Barney’s Bankruptcy Leads to Store Closings
Once upon a time, Barney’s was the ultimate expression of the fashion shopping experience in New York City. Great styles showcasing new designers were merchandised beautifully in its 7th Avenue store in the heart of the Garment district. Sadly, Barney’s filed for bankruptcy on August 6, attributing it to the tough retail climate.
Barney’s also suffered the loss of a dispute with the landlord of its Madison Avenue store, triggering an increase in annual rent from $16 million to $30 million. The Madison Avenue store was said to be responsible for almost one-third of Barney’s revenue, hence the impact on the overall business from struggles at that location.
In its bankruptcy filing, Barney’s stated a plan to close 15 of its 22 stores and makes it the most recent fatality among large retailers, this time a luxury brand retailer. The bankruptcy also possibly marked a final frustration for Perry Capital, the hedge fund operated by financier Richard Perry who took control of the company through a $540 million debt-for-equity swap in 2012. Perry Capital closed its fund in 2016 but had continued to control Barney’s in the retailer’s quest for financial health.
Hedge funds and private equity firms have been blamed for a significant portion of large retail failure. A study released in July 2019 by the Center for Popular Democracy detailed the recent legacy of hedge fund participation in the retail industry.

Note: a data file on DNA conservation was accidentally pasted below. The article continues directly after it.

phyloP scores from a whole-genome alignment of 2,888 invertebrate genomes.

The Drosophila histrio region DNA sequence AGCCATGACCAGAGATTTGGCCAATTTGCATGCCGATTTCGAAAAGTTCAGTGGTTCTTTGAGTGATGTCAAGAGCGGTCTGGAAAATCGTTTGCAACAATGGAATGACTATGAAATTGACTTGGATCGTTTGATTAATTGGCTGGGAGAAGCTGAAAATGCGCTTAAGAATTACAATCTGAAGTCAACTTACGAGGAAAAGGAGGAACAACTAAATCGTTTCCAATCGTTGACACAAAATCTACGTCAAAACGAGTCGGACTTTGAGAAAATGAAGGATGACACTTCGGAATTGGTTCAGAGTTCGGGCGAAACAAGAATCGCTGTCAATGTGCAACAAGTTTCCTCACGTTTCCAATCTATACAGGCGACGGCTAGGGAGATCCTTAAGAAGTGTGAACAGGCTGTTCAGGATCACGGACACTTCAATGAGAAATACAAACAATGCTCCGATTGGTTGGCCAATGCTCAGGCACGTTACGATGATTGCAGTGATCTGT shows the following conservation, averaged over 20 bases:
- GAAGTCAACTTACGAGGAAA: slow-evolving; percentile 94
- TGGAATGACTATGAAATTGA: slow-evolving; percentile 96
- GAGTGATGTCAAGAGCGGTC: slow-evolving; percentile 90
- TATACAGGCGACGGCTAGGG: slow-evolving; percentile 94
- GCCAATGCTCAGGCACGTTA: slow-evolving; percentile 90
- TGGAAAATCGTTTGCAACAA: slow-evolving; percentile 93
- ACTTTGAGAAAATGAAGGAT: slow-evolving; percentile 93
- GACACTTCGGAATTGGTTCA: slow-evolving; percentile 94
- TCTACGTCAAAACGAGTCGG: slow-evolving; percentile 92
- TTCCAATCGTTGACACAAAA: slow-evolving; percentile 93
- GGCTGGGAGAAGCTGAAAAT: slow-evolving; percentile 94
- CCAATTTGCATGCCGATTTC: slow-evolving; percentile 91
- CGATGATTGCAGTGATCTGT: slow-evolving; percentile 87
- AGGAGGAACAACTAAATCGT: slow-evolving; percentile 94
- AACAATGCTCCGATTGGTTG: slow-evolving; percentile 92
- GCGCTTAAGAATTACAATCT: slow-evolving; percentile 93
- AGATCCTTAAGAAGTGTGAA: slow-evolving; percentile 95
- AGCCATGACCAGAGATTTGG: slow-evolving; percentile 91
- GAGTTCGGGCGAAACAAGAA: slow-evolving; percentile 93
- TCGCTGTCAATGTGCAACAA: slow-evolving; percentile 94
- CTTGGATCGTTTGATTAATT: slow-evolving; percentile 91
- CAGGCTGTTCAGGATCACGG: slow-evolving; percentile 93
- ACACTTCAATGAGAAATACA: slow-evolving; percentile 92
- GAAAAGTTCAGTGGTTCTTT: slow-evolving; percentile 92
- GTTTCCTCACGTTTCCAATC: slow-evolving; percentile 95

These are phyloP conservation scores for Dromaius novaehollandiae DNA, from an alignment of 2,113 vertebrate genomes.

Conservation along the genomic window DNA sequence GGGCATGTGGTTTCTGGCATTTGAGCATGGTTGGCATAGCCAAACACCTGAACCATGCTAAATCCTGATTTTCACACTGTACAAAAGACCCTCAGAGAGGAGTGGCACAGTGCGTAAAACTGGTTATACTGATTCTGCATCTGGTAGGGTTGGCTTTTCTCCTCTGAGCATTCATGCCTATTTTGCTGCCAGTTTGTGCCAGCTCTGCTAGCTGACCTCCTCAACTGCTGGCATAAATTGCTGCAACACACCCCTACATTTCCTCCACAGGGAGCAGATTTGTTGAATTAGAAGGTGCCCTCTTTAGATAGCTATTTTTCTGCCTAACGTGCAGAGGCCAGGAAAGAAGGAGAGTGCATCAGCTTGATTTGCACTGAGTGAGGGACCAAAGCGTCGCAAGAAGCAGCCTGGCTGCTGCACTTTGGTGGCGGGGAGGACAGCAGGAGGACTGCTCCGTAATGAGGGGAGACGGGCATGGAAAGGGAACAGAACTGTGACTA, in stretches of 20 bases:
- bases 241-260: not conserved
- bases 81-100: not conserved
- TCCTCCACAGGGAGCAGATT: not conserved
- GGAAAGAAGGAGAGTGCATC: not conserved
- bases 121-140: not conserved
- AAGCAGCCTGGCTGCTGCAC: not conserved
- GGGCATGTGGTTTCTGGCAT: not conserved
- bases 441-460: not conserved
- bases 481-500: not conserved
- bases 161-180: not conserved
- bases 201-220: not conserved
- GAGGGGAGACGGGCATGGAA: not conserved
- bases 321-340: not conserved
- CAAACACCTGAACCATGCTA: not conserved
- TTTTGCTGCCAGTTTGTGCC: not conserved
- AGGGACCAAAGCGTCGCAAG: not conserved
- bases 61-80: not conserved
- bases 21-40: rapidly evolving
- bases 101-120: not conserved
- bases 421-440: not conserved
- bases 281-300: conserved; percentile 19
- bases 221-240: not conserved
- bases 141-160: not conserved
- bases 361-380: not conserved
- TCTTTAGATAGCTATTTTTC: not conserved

Is Private Equity Responsible for Major Retail Bankruptcies?
According to the study, 10 of the 14 largest retail bankruptcies since 2012 involved private equity owners. The study documents the impact on retail employment as nearly 600,000 jobs at U.S. retailers owned by private equity firms and hedge funds have been lost in the past decade. The potential for more employee pain is real, as the chains owned by private equity groups employ more than 1 million of the 15.8 million U.S. retail workers nationwide according to the study.
According to an article published here on CNBC, Barneys CEO Daniella Vitale told employees earlier this year, “The entire industry is in survival mode ……. the model is not working, it’s not working for Neiman [Marcus], it’s not working for Saks, it’s not working for us, it’s not working for Nordstrom.” The Barneys executive is right that all luxury brands are facing the shared challenge of ecommerce and the unknowns of retail industry transformation. After all, even a “luxury makeover of cannabis” couldn’t save Barneys.
What’s the outcome of this retail transformation going to be? And, what can be learned from the latest bankruptcy filing by a “name” retailer?
The New World of Retail
The new world of retail, as expressed in shopping malls and some main street environments, might be smaller high touch “showcasing” stores that allow customers to experience a brand and sample merchandise. Stores of this type are already being adopted by direct to consumer brands Casper, Peloton and others; and, notable legacy fashion brands like Barneys could find success with a similar format.
Placing people and selected merchandise in lower overhead environments to showcase a brand can open the opportunity to create the relationships that have been lost through debt-fueled growth plans. Showcase (kiosk / pop-up / whatever you like) stores can stimulate conversion from visit to online purchase and be a center for trial, delivery, and returns.
For retailers, what’s left to lose? Standing pat is equivalent to waving the white flag to online retailers. Creativity and experimentation in previously unthinkable models might be what it takes to turn the tide for traditional retail.
What do you see happening next?